Passwords are a cheap and easy way to authenticate web surfers, but they’re not secure enough for today’s internet, and they never will be. 

Google agrees. “Along with many in the industry, we feel passwords and simple bearer tokens such as cookies are no longer sufficient to keep users safe,” Grosse and Upadhyay write in their paper.

Fortunately, Google is working on a solution.

Thus, they’re experimenting with new ways to replace the password, including a tiny Yubico cryptographic card that — when slid into a USB (Universal Serial Bus) reader — can automatically log a web surfer into Google. They’ve had to modify Google’s web browser to work with these cards, but there’s no software download and once the browser support is there, they’re easy to use. You log into the website, plug in the USB stick and then register it with a single mouse click.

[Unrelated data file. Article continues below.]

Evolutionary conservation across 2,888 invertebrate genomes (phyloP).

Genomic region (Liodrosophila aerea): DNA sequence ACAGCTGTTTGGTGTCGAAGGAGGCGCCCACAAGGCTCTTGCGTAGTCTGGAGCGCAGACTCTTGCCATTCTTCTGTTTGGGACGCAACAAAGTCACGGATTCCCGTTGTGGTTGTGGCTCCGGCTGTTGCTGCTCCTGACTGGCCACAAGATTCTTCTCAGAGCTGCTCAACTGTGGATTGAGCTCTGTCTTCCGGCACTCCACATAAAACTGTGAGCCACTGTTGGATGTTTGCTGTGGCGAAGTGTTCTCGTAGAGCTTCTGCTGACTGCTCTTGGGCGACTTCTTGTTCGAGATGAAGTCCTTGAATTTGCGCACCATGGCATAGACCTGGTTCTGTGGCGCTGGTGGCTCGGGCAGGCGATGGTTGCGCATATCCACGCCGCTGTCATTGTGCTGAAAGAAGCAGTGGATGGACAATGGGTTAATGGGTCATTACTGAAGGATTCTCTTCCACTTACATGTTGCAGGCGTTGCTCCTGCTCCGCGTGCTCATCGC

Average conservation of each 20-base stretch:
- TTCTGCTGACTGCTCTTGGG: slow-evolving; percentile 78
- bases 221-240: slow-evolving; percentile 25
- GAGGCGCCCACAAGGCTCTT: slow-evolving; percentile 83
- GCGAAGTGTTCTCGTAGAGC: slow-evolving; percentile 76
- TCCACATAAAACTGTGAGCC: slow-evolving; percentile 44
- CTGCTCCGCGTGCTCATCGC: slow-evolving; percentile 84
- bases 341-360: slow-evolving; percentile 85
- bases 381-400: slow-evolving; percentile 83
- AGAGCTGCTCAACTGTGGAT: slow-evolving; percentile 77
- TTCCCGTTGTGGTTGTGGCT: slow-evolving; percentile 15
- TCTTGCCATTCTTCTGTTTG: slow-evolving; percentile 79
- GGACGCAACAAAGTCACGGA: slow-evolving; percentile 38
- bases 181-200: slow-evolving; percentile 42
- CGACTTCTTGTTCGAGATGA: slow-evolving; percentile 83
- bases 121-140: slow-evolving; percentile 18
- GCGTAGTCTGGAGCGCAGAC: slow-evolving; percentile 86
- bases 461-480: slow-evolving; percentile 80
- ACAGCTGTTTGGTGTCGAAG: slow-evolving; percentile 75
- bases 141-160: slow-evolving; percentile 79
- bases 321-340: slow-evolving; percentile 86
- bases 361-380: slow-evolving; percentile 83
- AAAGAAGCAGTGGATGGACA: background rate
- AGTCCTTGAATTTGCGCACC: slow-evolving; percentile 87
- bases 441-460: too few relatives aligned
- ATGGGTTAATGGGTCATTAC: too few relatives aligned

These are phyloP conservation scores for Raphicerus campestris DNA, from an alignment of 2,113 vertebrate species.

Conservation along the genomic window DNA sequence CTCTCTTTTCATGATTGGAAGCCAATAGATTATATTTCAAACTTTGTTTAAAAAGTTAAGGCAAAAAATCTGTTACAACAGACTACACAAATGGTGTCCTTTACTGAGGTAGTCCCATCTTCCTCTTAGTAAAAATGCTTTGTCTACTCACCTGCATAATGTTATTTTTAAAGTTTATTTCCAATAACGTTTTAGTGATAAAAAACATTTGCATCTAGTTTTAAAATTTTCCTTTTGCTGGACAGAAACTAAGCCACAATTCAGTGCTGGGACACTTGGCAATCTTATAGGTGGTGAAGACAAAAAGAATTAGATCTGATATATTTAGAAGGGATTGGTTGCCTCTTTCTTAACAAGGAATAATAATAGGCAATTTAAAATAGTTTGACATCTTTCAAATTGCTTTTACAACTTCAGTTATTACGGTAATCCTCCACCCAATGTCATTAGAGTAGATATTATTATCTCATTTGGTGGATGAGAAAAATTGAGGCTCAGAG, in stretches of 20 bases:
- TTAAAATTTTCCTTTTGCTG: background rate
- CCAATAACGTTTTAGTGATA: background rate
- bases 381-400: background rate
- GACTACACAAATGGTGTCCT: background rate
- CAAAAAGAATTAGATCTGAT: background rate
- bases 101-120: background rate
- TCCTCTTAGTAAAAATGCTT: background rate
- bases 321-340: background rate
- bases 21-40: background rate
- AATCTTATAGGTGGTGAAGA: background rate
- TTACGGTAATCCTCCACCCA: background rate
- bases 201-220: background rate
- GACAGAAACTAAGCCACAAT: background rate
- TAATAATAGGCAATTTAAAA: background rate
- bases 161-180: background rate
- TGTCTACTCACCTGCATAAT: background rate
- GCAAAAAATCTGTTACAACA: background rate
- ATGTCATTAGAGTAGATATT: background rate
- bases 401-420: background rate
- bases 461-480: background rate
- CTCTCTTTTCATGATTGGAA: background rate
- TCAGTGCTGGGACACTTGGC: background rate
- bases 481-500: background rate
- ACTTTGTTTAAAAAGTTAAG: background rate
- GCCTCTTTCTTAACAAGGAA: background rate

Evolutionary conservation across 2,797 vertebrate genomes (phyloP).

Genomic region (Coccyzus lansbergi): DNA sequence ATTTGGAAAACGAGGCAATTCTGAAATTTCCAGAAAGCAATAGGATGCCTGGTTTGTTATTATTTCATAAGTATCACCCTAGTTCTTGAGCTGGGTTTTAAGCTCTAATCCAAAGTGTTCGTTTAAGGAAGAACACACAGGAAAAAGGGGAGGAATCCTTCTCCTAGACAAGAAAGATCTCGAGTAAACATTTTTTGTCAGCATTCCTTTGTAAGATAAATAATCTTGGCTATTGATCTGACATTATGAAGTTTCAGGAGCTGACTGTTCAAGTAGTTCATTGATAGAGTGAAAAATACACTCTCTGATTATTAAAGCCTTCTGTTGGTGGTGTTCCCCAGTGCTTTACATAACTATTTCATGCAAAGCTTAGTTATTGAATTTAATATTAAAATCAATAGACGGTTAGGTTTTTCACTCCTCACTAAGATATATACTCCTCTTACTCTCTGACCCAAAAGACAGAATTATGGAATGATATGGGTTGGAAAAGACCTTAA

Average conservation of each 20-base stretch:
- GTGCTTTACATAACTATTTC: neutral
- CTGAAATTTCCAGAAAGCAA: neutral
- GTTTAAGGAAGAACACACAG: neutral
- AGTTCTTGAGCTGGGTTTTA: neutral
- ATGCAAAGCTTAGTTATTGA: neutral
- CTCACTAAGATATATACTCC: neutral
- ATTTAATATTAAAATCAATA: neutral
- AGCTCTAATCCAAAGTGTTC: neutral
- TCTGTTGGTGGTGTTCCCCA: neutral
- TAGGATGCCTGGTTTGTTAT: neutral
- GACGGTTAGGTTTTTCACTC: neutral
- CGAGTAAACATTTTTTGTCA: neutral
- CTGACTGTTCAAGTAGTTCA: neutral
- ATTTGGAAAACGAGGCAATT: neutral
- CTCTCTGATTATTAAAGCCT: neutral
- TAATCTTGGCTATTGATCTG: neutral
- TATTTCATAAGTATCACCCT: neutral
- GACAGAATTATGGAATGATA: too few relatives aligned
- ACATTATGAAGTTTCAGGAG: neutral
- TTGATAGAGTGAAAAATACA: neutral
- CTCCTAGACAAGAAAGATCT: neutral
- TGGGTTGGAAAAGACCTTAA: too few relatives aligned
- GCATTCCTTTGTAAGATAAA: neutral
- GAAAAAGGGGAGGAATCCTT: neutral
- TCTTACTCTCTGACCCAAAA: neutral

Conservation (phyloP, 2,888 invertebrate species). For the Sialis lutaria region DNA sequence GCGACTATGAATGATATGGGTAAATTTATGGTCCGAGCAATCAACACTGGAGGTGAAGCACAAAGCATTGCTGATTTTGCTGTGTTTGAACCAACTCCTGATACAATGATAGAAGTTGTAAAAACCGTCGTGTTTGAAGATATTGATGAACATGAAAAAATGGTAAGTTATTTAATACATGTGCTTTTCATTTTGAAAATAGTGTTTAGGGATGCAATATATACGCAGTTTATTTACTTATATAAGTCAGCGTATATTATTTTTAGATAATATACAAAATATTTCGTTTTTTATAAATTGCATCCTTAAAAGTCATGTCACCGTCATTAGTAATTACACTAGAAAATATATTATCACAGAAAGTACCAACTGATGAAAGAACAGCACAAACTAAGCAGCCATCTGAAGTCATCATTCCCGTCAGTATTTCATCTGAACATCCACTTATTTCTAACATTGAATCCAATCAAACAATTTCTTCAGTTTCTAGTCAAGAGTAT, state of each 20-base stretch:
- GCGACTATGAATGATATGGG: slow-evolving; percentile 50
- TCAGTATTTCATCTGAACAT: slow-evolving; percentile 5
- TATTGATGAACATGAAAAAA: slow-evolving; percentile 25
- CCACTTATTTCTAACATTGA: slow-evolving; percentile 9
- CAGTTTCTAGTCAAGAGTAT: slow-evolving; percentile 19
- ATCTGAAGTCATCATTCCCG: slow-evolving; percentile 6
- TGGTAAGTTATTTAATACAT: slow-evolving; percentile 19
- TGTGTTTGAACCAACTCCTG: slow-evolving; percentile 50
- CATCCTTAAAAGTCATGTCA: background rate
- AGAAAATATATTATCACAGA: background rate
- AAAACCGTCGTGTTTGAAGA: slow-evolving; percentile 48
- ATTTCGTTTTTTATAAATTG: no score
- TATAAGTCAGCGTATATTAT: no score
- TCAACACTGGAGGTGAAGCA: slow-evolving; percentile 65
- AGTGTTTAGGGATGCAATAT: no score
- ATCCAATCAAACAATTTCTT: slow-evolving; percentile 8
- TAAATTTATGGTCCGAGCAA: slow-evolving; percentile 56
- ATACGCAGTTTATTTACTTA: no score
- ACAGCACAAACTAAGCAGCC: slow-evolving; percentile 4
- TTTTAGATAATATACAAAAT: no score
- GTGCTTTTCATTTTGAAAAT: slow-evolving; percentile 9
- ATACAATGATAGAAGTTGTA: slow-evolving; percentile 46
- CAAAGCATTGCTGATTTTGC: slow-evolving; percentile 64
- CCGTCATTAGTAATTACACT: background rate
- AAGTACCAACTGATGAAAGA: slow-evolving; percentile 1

They see a future where you authenticate one device — your smartphone or something like a Yubico key — and then use that almost like a car key, to fire up your web mail and online accounts.

In the future, they’d like things to get even easier, perhaps connecting to the computer via wireless technology.

“We’d like your smartphone or smartcard-embedded finger ring to authorize a new computer via a tap on the computer, even in situations in which your phone might be without cellular connectivity,” the Googlers write.

The future may not exactly be password-free, but it will at be least free of those complex, hard-to-remember passwords, says Grosse. “We’ll have to have some form of screen unlock, maybe passwords but maybe something else,” he says, “but the primary authenticator will be a token like this or some equivalent piece of hardware.”

Personally, I can't wait until this technology comes out.  I like jewelry, but I've never been able to come up with anything I would be particularly motivated to wear, or to make work with my outfit.  But having a ring that was my key to the internet would be perfect.